(COLOMBO, LANKAPUVATH) –Nigeria is dealing with a cholera outbreak that has infected over 16,000 people, including 186 reported deaths, according to Nigeria’s Center for Disease Control (NCDC).
A cholera infection causes severe diarrhea and dehydration that can lead to death if not treated properly. It spreads through contaminated food or water.
Halima Adamu, a mother of six, recently lost her husband during a cholera outbreak in Mpape Village in Abuja’s suburbs. Halima says no one knew what was wrong with him.
“We tried all we could to treat my late husband but he kept throwing up and defecating, losing severe fluids, and he eventually passed away. We later found out he died of cholera,” she said.
Many rural communities in Nigeria are at risk of a cholera outbreak because they are densely populated with makeshift drainage filled with dirty water. The United Nations estimates that over 110 million Nigerians lack access to improved sanitation, while over 70 million lack access to safe drinking water.
Experts from the Federal Capital Territory (FCT), Abuja’s primary health center, went to Mpape to sensitize residents of the community to the threat. Residents at high risk for infection are taught how to identify symptoms of cholera and report early to hospital for treatment. Those not affected are taught to observe basic hygiene including hand washing.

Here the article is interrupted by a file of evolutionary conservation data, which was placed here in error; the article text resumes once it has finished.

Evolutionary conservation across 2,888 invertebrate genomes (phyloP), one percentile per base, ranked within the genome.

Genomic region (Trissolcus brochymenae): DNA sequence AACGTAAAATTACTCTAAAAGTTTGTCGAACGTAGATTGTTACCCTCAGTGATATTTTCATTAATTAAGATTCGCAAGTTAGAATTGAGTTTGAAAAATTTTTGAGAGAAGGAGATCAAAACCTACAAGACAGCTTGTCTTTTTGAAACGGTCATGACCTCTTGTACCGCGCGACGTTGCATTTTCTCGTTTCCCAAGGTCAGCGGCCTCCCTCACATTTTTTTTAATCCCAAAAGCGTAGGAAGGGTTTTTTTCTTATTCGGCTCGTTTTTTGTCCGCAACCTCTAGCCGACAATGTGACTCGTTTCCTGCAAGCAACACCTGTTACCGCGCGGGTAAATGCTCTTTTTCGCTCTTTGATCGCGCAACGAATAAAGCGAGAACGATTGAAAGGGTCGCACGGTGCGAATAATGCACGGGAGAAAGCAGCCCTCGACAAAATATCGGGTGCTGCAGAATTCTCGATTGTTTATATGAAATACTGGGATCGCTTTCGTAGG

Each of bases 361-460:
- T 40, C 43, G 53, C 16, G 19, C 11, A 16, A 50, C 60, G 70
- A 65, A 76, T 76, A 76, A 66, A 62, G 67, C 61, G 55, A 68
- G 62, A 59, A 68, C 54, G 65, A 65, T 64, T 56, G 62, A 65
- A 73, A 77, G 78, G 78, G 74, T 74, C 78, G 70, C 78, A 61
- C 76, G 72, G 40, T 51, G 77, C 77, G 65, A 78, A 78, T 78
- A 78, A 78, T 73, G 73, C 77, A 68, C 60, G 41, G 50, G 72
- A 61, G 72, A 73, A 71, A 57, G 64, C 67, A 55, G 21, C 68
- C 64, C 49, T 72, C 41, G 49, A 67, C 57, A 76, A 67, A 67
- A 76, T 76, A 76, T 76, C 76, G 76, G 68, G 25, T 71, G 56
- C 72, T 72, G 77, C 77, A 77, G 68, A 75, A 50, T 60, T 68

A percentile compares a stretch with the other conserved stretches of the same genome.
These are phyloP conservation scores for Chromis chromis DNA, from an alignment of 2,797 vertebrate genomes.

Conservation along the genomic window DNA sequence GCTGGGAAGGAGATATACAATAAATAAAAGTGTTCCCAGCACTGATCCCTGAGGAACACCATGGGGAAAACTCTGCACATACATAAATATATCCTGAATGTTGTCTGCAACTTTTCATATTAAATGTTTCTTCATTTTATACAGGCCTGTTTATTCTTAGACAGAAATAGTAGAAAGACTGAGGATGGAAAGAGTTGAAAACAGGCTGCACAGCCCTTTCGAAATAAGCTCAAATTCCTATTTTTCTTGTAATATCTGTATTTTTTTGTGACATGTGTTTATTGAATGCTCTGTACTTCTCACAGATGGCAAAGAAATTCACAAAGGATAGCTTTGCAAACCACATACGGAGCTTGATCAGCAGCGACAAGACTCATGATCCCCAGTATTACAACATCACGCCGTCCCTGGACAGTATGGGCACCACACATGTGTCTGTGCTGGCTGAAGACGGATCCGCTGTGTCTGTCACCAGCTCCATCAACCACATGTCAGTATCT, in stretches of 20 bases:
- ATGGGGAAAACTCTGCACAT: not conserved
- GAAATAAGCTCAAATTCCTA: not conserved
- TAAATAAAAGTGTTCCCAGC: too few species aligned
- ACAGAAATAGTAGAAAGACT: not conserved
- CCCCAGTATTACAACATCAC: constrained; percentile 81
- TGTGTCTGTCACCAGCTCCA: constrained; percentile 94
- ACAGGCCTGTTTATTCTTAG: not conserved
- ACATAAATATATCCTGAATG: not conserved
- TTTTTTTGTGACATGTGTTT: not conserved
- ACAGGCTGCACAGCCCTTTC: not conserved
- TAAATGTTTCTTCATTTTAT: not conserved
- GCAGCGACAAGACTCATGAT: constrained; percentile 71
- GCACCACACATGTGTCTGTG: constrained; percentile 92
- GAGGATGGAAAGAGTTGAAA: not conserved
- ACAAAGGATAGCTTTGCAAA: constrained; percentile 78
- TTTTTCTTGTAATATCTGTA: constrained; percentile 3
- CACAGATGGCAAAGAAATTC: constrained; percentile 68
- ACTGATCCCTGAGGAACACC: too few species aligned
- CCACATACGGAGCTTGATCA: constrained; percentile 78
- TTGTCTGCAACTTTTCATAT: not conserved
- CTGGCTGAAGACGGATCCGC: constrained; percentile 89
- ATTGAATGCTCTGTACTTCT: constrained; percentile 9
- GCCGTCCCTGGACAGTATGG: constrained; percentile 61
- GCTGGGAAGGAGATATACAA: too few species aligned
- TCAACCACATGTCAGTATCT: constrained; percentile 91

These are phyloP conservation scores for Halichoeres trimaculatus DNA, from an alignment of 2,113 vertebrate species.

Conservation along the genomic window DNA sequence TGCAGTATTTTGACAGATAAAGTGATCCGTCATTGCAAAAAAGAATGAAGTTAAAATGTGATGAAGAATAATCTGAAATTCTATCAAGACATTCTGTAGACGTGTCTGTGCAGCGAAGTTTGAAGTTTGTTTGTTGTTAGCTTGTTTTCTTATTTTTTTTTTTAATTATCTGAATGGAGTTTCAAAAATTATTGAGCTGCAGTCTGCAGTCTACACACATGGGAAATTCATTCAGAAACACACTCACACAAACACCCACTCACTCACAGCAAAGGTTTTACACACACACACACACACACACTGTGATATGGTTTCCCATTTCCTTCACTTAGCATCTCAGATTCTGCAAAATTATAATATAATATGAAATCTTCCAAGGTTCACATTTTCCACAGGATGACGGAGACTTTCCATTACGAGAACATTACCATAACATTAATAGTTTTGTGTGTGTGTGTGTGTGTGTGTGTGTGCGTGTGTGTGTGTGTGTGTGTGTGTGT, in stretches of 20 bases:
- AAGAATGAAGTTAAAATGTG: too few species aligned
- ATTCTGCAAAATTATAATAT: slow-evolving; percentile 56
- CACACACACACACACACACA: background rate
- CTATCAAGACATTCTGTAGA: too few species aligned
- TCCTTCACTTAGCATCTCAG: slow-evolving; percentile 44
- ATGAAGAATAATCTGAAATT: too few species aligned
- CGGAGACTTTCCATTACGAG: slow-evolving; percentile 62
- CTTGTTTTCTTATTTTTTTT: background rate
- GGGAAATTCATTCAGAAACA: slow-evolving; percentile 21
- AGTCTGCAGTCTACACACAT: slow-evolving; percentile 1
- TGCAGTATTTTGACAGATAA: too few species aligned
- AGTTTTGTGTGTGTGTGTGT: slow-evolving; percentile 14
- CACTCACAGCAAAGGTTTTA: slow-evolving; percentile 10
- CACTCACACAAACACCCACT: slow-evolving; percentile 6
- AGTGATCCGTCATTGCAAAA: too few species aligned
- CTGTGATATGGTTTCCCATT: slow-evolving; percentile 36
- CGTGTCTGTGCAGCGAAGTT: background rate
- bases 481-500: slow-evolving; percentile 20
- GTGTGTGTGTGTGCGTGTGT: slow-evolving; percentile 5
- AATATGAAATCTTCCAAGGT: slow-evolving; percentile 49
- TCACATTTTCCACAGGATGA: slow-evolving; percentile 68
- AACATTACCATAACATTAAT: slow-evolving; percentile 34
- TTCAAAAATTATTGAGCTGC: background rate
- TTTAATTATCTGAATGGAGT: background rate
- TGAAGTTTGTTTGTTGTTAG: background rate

“It’s a very poor community and poverty is also directly or indirectly related to cholera outbreaks. But again it’s very, very important for the community members themselves to change their mindsets, and pay a lot of attention to their personal hygiene and environmental sanitation. The government can’t do everything for us,” said Ramatu Abdu-Aguye, an official at FCT Primary Health Center.
Although residents of the community have been taught how to prevent the further spread of cholera, an earlier intervention may have prevented the loss that Halima and her family have suffered. — Reuters